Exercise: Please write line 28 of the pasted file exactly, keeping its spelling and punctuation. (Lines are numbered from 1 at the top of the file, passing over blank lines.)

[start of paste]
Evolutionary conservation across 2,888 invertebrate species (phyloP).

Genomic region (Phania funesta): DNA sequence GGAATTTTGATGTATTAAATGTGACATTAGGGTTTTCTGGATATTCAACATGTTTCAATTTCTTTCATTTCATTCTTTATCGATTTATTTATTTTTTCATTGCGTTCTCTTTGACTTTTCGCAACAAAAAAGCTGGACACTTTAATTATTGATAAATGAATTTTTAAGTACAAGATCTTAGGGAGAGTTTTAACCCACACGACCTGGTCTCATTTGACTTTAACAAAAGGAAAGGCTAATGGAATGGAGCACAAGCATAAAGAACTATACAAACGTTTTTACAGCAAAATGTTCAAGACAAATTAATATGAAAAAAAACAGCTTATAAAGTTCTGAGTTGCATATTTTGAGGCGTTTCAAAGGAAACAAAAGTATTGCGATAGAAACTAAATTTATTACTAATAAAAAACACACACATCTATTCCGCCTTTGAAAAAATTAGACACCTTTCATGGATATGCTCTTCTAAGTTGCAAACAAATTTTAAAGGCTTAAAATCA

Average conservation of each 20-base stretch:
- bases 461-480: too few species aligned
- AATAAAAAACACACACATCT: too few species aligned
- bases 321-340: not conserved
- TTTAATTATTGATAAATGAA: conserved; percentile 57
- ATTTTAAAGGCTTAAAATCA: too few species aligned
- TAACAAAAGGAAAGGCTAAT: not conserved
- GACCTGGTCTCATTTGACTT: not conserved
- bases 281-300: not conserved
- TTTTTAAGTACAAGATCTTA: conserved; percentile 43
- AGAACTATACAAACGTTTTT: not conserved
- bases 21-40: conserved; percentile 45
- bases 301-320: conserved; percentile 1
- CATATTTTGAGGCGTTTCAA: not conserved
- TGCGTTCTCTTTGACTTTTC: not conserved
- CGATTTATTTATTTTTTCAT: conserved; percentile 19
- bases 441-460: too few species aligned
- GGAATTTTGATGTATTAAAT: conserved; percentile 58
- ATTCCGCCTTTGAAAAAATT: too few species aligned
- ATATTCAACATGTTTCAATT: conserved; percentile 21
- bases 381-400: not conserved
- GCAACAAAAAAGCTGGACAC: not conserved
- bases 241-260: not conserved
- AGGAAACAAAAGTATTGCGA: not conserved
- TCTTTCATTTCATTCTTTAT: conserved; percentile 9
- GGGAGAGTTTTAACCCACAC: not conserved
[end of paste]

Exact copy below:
- GGGAGAGTTTTAACCCACAC: not conserved